Petrodollar interdependence was both a driver and a key product of the post-1960s U.S.-led global integration: a defining feature of contemporary globalized capitalism. However, many contradictions and short-circuits ensued. The United States transferred sophisticated and pricey weapons to countries that were adamantly hostile to Israel, which had become a special, indeed unique, ally of Washington. To offset that, and to counter the growing criticisms from many American supporters of Israel, different U.S. administrations had to significantly expand military aid to Tel Aviv, thus contributing to a regional arms race that risked spiraling out of control. In line with its increasing activism on foreign policy issues, Congress often challenged the very foundations of petrodollar interdependence, denouncing the authoritarian nature of partners like Iran and Saudi Arabia, the threat they posed to the security of Israel, and their violations of fundamental human rights.
More important, the United States ended up empowering countries whose fundamental policies could take a drastic U-turn in the event of regime change. Spurred by the harsh political repression of the shah, and a growing anti-Americanism that petrodollar interdependence helped aggravate, Iran saw the most extreme of regime changes with the 1979 revolution and the birth of an Islamic republic radically opposed to the United States and its regional allies. The Iranian revolution shocked the world and shook the very bases of petrodollar interdependence. Despite the predictions, it did not lead to its end – on the contrary, it reinforced some of its basic premises, rendering the relationship between the United States and Saudi Arabia even more fundamental. It also exacerbated its contradictions, with the United States ever more embroiled in the support, defense and armament of authoritarian partners such as Saudi Arabia, and petrodollars financing an array of problematic foreign policies – from Iran contra to the anti-Soviet Afghan resistance – that would often backfire in later years.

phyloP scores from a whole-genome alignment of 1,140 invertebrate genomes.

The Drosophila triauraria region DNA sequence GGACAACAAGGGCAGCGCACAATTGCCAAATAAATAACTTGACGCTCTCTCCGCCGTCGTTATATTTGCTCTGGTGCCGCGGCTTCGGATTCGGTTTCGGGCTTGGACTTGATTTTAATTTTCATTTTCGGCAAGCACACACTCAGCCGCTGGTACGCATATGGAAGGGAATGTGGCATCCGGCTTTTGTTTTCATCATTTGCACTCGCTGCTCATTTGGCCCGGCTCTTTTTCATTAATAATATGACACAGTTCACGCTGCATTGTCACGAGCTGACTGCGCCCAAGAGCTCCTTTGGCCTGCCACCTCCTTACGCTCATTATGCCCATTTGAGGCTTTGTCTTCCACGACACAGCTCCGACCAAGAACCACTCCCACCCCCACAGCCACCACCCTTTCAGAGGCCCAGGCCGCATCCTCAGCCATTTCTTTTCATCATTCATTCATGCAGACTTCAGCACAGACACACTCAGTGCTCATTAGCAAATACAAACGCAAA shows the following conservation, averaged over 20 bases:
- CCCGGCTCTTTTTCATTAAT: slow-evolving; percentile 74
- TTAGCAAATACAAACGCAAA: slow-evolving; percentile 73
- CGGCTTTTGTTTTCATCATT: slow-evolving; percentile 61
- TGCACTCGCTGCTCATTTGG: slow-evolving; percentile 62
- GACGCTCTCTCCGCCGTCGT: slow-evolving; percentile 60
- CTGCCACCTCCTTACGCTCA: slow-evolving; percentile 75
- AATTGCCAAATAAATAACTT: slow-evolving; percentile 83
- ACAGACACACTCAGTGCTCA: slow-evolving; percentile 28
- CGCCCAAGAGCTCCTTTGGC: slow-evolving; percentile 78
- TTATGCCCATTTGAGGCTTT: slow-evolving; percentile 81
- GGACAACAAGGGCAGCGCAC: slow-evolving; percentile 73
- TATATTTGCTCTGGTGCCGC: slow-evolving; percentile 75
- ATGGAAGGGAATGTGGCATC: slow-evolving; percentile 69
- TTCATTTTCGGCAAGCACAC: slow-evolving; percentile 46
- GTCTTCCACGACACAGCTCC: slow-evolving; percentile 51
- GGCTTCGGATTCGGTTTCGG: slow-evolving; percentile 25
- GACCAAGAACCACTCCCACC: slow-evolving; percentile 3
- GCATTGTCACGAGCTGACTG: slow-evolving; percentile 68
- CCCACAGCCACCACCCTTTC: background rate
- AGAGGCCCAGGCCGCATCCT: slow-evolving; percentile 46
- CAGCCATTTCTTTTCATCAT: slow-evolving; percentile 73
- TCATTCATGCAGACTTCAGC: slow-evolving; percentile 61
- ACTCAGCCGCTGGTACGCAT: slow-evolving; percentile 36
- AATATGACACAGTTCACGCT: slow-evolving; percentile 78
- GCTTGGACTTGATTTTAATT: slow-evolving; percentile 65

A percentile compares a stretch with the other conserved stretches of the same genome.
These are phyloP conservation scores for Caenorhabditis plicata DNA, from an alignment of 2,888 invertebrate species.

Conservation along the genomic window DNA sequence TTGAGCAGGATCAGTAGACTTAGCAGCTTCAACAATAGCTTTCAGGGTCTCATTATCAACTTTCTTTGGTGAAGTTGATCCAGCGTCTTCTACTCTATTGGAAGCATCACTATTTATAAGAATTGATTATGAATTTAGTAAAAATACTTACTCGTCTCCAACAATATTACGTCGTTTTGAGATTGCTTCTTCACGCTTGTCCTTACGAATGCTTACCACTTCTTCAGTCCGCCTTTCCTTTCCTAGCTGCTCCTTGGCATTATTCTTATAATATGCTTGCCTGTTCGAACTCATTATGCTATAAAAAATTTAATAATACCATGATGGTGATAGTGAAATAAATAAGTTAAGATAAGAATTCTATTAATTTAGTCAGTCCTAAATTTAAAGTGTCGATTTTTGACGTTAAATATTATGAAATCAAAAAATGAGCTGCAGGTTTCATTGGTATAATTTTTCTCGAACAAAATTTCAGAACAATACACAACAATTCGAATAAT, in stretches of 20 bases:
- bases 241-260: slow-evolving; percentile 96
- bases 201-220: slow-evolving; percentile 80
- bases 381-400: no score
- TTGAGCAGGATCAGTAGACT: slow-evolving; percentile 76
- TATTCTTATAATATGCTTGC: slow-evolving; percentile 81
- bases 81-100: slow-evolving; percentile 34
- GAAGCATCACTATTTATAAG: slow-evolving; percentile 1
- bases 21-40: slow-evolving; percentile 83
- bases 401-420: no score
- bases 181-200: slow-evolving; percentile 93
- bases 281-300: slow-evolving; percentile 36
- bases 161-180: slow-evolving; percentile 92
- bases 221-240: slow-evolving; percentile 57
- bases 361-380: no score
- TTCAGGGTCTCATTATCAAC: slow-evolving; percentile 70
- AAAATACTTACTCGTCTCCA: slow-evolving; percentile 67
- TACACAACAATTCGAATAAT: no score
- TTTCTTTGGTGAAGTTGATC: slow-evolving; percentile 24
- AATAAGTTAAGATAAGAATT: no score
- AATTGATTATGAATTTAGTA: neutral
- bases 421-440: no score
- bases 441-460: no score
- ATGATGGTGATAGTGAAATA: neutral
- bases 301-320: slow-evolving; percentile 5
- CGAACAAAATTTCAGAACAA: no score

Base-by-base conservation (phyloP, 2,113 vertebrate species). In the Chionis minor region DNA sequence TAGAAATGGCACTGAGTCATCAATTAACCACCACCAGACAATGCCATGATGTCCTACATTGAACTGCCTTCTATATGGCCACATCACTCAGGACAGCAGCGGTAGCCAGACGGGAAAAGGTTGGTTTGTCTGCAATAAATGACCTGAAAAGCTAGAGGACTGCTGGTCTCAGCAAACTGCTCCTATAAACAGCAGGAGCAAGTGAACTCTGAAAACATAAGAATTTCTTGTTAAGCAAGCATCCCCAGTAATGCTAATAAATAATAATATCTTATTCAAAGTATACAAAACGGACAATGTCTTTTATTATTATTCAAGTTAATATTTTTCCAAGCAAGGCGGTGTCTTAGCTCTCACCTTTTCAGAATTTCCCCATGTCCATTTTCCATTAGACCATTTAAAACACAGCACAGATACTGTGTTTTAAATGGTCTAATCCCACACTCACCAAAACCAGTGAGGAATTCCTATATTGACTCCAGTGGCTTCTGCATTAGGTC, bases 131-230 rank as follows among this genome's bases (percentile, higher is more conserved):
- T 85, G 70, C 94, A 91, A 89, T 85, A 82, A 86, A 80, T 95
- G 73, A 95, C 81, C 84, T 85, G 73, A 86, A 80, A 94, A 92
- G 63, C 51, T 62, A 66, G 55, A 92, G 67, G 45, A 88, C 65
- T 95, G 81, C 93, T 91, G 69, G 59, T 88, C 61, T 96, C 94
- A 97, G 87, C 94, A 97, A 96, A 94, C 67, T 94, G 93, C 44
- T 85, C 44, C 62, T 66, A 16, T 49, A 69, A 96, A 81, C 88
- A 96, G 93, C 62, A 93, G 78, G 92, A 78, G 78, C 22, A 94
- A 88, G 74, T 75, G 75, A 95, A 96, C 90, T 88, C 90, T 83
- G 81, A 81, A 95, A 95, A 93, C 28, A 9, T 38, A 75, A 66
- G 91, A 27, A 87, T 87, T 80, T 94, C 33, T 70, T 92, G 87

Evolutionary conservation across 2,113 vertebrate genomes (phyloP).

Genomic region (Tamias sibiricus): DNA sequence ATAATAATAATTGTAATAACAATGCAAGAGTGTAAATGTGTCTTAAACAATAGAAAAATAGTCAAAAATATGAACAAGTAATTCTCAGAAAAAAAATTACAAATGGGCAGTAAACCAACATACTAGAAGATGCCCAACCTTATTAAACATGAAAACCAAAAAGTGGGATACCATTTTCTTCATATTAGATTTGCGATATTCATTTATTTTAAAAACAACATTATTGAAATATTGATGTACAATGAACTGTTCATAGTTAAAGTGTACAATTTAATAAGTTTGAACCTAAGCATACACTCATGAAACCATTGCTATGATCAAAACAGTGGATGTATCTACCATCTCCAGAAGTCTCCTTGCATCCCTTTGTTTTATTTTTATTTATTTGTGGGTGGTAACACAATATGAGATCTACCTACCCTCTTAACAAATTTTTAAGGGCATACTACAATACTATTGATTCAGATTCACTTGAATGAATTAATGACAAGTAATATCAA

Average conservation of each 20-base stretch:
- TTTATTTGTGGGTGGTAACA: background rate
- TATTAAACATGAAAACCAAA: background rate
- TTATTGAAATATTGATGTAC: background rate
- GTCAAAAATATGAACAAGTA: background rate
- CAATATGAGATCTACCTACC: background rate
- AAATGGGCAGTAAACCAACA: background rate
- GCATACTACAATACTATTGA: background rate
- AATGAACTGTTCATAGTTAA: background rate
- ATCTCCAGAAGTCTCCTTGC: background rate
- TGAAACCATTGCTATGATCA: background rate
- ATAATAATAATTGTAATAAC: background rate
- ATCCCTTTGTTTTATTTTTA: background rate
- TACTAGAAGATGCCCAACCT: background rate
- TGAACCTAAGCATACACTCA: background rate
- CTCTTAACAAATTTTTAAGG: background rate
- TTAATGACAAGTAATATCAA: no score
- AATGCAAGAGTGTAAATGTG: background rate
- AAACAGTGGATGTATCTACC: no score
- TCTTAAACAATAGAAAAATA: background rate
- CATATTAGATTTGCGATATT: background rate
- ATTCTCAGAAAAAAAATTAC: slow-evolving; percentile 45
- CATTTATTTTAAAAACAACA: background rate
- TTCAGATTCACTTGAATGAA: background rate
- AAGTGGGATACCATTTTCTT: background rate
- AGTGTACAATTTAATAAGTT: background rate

“Oil Money” offers a rich, thorough and sophisticated description of how petrodollar interdependence has shaped and transformed modern international relations, global capitalism and U.S. hegemony. The narrative often overlooks the role and agency of Washington’s European partners, which played their own important parts in the story. But the book admirably blends the many facets of the post-1960s petrodollar universe, from geopolitics to political economy, diplomacy to culture. In doing so, it provides us with a fundamental introduction to one of the driving forces behind today’s world and its many contradictions.
– Reviewed by Mario Del Pero, who is a professor of international history at Sciences Po in Paris.